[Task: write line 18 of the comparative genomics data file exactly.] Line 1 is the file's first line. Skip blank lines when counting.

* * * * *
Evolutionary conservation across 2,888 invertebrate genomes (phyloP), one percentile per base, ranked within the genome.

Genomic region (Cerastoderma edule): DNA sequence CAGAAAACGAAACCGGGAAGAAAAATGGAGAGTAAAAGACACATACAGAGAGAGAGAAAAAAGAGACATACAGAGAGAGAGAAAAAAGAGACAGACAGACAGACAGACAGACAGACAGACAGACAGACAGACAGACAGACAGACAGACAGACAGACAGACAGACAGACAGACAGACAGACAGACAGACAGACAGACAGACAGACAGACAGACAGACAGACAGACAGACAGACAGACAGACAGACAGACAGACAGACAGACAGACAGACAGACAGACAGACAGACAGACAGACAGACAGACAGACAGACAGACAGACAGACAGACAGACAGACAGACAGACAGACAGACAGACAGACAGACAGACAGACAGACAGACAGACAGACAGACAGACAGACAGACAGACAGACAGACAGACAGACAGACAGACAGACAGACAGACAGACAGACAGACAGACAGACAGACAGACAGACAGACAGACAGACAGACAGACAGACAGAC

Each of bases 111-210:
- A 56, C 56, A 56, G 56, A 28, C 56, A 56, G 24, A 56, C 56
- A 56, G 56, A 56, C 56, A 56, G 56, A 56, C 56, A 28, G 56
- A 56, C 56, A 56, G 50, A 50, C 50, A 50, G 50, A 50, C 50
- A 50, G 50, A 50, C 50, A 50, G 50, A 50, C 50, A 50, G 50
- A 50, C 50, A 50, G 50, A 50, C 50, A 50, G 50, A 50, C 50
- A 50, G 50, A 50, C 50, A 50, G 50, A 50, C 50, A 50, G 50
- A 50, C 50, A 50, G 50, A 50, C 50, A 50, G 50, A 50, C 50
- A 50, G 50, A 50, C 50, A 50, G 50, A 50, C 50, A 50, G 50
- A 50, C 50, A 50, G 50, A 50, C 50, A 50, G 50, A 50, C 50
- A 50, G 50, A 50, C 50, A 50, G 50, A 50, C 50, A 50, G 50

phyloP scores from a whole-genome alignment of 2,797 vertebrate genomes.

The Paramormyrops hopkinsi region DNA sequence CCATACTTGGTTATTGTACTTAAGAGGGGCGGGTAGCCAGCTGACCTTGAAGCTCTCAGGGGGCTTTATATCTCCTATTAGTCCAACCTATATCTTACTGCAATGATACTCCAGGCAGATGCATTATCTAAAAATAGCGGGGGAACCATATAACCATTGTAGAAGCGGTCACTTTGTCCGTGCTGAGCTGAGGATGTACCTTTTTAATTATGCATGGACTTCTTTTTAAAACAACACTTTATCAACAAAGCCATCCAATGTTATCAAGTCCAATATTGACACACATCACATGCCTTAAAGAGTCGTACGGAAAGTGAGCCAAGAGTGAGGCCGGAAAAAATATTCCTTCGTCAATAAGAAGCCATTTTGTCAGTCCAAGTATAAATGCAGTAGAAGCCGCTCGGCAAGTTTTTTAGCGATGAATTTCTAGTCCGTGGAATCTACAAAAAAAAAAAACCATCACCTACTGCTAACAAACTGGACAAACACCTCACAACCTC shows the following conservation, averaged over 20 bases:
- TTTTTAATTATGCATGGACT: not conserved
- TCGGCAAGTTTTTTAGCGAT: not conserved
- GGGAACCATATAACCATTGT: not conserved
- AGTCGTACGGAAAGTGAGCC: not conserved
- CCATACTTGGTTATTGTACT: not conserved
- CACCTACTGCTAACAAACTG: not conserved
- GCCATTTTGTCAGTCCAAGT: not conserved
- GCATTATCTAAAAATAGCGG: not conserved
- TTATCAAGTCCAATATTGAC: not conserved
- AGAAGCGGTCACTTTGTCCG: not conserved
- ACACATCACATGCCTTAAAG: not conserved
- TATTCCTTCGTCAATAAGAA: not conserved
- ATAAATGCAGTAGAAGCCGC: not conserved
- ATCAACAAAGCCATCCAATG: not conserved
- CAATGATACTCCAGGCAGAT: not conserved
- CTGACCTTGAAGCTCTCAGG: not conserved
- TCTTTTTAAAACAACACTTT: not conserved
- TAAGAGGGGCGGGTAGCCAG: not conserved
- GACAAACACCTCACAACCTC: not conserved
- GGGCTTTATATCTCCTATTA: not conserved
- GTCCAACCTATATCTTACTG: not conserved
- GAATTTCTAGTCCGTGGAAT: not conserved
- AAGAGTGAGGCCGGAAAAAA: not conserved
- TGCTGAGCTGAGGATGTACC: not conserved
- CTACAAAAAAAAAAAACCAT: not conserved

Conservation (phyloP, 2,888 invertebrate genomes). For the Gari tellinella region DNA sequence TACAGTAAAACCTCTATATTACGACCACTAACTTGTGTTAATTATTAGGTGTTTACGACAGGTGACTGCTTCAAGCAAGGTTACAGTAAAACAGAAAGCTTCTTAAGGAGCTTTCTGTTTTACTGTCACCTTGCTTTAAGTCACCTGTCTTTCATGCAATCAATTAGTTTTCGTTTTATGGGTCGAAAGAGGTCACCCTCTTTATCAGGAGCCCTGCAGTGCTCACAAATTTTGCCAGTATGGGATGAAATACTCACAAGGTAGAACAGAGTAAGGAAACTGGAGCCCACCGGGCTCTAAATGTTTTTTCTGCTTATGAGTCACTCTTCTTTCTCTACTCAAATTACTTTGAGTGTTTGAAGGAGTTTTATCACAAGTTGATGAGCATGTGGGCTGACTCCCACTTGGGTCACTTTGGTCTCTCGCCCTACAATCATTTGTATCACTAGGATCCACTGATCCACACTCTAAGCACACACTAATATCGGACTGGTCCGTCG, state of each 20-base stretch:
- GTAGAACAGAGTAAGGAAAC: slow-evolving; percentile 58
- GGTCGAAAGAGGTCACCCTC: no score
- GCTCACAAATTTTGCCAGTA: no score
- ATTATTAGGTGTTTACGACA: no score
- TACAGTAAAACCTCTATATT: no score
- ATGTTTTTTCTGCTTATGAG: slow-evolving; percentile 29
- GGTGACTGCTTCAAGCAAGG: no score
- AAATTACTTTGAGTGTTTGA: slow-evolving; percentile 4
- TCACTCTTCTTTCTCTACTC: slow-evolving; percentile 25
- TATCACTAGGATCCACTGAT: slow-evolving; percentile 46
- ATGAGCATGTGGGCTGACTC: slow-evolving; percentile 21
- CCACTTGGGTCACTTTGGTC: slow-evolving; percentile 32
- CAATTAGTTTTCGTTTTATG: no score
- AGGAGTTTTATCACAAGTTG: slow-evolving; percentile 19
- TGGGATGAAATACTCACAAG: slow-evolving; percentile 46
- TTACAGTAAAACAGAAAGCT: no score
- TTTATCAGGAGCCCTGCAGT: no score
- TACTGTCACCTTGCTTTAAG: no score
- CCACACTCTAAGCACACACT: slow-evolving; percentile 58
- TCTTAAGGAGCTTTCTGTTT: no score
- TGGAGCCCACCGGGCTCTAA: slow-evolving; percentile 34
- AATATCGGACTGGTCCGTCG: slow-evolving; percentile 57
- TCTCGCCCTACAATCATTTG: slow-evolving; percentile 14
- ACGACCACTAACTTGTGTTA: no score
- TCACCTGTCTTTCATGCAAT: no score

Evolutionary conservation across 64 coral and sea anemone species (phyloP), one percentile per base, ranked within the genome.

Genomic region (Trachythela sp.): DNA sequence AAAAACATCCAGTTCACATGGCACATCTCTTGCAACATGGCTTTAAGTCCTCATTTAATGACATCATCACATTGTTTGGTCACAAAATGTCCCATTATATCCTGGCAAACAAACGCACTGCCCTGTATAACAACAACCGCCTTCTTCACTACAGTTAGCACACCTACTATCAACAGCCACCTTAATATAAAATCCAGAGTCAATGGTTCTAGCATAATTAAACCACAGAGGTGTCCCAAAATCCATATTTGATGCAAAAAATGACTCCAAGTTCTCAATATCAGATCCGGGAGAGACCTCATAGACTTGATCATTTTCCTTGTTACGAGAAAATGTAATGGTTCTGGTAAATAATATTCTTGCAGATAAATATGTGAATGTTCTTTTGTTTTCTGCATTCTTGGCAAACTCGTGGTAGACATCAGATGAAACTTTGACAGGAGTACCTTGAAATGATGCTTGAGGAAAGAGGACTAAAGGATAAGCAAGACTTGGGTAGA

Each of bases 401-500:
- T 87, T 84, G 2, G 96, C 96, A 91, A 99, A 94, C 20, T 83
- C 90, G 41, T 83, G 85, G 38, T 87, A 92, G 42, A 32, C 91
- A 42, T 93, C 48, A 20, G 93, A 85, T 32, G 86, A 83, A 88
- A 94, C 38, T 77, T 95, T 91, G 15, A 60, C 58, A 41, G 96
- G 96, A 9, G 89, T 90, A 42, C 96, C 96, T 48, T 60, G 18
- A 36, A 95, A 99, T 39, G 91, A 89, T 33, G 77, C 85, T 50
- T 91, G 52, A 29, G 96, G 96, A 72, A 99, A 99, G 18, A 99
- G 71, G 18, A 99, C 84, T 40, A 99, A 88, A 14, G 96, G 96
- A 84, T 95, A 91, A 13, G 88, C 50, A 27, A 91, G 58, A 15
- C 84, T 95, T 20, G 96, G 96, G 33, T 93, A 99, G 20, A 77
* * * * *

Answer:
- GGGAACCATATAACCATTGT: not conserved